Thanks, but No Thanks


To be clear, what follows is my own perspective as one NYS teacher who happens to be an NYS Master Teacher, and does not presume to represent the position of any other teacher, NYS Master Teacher, or the NYS Master Teacher Program.

I was somewhat surprised to receive an invitation to attend the Governor’s “State of the State” address, which came my way due to my recognition as a New York State Master Teacher. On the one hand it was easy to decline, as I am teaching on the day in question. On the other hand, it was even easier to decline the invitation, as I am deeply concerned about Governor Cuomo’s positions on education, and the policies he champions.

This is, after all, a Governor who doesn’t seem to think the education system that I am a part of is doing very well at all, and that the lion’s share of the blame for that can be placed at the feet of the teachers in that system. He’s a Governor who has claimed without evidence that there are scads of ineffective teachers working in the state, even though the evaluation system that he championed has failed to uncover said scads. He’s a governor who has pushed though punitive tax-cap legislation that is actively degrading the public education system of the state as it forces districts to hollow out programs. And if his recent comments are telegraphing his future plans, he will soon be a Governor who goes after the pensions of the teacher corps.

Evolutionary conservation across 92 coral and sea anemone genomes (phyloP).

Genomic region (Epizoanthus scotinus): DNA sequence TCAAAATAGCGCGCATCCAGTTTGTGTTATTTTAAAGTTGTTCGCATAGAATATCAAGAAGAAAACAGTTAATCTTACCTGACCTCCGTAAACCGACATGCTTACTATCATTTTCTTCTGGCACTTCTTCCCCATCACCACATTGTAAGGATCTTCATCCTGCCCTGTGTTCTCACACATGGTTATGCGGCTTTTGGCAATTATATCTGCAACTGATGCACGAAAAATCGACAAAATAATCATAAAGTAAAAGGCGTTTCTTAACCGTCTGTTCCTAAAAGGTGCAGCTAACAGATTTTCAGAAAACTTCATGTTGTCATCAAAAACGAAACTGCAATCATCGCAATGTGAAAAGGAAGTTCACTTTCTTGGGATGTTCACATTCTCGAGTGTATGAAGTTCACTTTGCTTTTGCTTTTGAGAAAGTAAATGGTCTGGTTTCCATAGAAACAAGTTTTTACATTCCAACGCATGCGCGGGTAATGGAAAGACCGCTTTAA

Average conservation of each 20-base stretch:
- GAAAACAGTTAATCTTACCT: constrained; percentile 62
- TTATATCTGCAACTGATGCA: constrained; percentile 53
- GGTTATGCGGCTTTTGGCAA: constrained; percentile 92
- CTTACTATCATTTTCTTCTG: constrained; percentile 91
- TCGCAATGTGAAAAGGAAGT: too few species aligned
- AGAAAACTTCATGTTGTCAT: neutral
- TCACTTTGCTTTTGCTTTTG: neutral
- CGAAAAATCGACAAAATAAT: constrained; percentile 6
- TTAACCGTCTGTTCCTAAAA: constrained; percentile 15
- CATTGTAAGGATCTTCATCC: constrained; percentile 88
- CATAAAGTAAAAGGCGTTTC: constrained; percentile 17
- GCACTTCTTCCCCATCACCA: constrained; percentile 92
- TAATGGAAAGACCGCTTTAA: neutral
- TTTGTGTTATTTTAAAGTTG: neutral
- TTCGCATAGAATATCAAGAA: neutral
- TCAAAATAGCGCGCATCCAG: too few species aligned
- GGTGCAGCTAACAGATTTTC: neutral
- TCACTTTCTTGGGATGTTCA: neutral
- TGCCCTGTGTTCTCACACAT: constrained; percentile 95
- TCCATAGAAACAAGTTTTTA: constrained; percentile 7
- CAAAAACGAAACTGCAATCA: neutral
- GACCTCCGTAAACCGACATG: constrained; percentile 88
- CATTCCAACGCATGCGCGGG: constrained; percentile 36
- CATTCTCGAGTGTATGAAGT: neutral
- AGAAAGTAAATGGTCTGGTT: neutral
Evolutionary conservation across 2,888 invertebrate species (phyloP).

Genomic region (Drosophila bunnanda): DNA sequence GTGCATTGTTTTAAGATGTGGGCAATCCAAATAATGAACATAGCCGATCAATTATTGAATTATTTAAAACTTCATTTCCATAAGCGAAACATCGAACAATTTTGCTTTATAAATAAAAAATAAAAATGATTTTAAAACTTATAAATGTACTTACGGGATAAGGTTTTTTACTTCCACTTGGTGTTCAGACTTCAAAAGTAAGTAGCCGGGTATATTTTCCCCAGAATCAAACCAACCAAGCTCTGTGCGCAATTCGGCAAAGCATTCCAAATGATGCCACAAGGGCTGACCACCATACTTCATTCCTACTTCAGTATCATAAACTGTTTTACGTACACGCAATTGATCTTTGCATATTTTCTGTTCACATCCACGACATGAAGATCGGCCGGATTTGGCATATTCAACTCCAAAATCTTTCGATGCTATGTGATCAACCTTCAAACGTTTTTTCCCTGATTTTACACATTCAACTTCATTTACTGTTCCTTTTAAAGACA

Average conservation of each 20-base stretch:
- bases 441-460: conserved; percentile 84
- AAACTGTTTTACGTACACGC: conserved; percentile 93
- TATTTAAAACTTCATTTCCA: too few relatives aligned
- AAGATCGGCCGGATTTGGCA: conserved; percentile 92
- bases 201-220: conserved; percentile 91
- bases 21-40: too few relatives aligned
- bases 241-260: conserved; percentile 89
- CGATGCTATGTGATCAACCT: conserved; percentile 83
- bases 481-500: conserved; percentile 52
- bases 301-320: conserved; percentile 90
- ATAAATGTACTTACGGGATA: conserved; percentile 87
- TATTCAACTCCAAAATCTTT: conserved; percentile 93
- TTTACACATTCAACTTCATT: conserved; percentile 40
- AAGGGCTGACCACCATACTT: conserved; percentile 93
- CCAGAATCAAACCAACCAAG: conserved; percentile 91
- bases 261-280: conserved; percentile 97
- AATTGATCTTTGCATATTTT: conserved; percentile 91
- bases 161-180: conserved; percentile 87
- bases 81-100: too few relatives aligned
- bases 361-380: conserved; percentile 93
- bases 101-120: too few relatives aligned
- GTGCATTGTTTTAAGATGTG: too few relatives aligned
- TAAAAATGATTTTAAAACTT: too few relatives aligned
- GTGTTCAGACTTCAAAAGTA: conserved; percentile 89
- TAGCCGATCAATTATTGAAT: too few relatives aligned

So all of that noted, I’m not interested in being his guest. Call me a pessimist, but I imagine the Governor is going to give some time to education in his speech, and I have to think it’s going to be more of the same, broken rhetoric that only serves to further demoralize those of us involved in doing the work of teaching. I also imagine he might have a kind word or two for the Master Teacher Program. Which is great. But a kind word or two is small comfort when held against a systematic debasing of a profession.

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